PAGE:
“With its Multi Jet Fusion 3D printer technology, HP is truly offering a revolutionary new type of 3D printing. There is often a lot of overhype in the 3D printing market over new technologies, most of which fail to live up to these lofty expectations. But HP’s MJF technology is different. The speed and quality that the printer offers for a such significantly low price blows the competition out of the water. HP have crunched their numbers with sophisticated models, and so the figures they have given are presumably highly accurate. As long as it can live up to these claims, it has a strong chance to become one of the dominant vendors in this market. Its competitors, who have previously controlled this landscape, will struggle to bring their technology up to speed and match HP’s offering, meaning the market will shift dramatically over the coming years. Ultimately though, regardless of who ends up on top, this competition will only result in substantially lower costs and faster print speeds for businesses which use the technology, and should help reignite a faster growth and innovation in the 3D printing industry.

Despite this, it is important to remember that this technology is powder bed fusion, only one of the seven different types of 3D printing as defined by the American Society for Testing and Materials (ASTM). Therefore, even though the technology is a game-changer, it will only affect a portion of the 3D printing industry, and within this segment, only the middle market of the enterprise space which requires powder bed fusion. It is also important to note that as it currently stands, this technology will only really be used initially for prototyping, but what HP has planned further down the road offers the most excitement.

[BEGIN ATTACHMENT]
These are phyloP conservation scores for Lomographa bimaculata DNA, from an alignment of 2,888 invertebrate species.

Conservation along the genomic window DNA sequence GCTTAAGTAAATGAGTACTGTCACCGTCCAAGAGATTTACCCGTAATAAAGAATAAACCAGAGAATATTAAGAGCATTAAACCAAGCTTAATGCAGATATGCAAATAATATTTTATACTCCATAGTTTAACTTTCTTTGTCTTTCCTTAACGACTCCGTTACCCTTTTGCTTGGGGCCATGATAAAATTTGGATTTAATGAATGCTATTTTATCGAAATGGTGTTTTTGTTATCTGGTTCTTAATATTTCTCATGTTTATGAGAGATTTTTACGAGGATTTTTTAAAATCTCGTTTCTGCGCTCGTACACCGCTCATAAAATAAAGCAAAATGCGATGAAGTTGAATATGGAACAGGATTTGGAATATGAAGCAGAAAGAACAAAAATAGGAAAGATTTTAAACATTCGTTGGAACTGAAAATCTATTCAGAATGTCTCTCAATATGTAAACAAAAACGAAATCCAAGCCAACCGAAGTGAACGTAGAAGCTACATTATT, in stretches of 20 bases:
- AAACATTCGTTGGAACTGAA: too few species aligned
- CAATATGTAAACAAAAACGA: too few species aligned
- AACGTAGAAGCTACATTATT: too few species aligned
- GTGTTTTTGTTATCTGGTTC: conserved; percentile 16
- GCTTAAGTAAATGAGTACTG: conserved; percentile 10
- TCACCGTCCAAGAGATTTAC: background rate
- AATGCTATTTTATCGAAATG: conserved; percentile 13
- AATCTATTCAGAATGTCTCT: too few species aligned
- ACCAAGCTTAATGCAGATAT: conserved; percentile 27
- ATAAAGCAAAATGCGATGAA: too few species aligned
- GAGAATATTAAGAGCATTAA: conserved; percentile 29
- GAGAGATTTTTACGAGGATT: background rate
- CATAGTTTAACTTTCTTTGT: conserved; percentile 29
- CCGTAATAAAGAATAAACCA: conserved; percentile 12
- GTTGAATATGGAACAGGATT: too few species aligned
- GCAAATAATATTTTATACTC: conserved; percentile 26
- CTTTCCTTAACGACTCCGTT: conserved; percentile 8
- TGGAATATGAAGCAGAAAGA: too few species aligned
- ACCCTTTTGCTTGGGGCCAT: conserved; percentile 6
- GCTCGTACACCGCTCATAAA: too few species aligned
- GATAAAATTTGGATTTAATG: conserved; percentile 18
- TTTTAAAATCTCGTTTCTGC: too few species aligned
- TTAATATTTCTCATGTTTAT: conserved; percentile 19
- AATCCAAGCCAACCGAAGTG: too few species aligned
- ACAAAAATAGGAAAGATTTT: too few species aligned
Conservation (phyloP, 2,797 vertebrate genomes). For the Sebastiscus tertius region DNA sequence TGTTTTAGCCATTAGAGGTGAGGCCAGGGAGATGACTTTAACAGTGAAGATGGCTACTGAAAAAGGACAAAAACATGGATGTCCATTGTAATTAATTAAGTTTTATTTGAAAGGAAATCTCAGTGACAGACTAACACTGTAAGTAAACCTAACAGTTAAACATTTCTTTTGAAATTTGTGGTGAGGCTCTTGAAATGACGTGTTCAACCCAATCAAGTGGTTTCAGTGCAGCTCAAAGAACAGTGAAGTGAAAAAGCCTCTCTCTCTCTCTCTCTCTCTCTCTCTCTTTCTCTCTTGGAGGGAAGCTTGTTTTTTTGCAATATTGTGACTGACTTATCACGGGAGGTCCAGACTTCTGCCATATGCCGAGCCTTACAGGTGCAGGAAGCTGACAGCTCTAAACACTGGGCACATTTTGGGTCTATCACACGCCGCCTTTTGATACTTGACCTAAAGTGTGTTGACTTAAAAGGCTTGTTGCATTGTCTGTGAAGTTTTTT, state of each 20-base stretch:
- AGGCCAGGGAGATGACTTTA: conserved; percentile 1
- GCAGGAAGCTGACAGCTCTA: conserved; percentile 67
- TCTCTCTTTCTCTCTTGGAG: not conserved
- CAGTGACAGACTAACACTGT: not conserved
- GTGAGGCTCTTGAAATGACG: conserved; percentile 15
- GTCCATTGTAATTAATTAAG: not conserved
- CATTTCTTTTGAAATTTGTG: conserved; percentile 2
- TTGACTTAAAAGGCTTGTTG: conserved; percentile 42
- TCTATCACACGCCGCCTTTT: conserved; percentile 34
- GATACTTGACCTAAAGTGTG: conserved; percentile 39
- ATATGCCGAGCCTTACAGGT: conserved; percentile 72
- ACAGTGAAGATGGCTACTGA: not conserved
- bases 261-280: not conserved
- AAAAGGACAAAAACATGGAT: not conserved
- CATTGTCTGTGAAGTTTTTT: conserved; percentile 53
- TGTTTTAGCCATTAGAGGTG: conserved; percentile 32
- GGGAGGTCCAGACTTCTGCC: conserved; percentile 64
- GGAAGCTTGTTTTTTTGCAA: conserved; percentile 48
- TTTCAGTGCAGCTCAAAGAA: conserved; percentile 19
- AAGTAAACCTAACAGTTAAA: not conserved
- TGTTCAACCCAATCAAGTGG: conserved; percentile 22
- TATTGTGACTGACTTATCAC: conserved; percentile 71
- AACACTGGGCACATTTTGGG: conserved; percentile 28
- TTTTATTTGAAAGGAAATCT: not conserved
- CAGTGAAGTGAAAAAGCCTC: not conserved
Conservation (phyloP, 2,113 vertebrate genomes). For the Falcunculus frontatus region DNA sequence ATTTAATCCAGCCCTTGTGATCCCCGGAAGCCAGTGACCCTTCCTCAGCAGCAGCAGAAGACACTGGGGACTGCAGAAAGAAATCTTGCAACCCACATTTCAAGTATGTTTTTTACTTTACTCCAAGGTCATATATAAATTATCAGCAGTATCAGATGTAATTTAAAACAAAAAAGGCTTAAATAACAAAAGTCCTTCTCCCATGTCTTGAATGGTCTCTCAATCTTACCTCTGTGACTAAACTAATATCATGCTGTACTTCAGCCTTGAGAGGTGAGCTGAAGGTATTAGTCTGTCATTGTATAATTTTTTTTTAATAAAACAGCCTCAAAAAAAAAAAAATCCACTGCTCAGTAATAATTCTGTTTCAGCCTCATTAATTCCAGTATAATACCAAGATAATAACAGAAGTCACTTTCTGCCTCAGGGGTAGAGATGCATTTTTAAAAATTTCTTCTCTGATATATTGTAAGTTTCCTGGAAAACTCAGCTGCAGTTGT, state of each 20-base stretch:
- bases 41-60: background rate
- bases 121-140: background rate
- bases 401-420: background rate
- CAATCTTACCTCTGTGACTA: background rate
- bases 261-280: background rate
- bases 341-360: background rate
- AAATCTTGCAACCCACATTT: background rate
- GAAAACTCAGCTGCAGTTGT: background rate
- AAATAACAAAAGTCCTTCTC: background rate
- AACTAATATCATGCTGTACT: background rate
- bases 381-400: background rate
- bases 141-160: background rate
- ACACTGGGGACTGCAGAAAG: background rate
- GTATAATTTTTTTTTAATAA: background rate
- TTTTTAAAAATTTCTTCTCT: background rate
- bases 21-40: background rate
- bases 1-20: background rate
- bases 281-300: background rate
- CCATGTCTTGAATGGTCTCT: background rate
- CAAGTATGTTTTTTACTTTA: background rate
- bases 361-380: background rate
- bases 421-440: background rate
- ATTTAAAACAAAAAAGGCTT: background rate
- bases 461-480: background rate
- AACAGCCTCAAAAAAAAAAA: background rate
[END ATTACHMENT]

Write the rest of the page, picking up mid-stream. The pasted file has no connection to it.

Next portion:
HP has also promised much, much more in terms of 3D printing potential from future iterations of its 3D printers. It claims it will be able to affect material properties at the voxel (volumetric pixel) level, as well as offering many more materials and color options. The danger with this is that new customers hold off on purchases until the next improved iteration is released. If HP can avoid this situation, then it seems set to enjoy a large share of this evolving market. It may also be that HP is unable to achieve some of these claims as there may be severe limitations of the material science involved. HP have also come to market at a crucial time when economic headwinds have really hampered the growth of two of the largest vendors in the market, 3D Systems and Stratasys. This could easily hinder or help them as they try to outpace the growth of their competition. The competition has also been given years of advance warning to prepare for this situation; it will be interesting to see what product offerings rivals have been developing behind the scenes. HP only really has one shot to get this right, and get it right first time. All eyes will be on the market over the next few months to see how customers react.”

Finally we have a comment from Terry Wohlers, industry analyst and president of Wohlers Associates. He says that “HP’s Multi Jet Fusion technology is going to shake up 3D printing in ways that we have not seen in the past. The company’s involvement will strengthen an already strong and fast-growing industry.”

multi Jet fusion workflow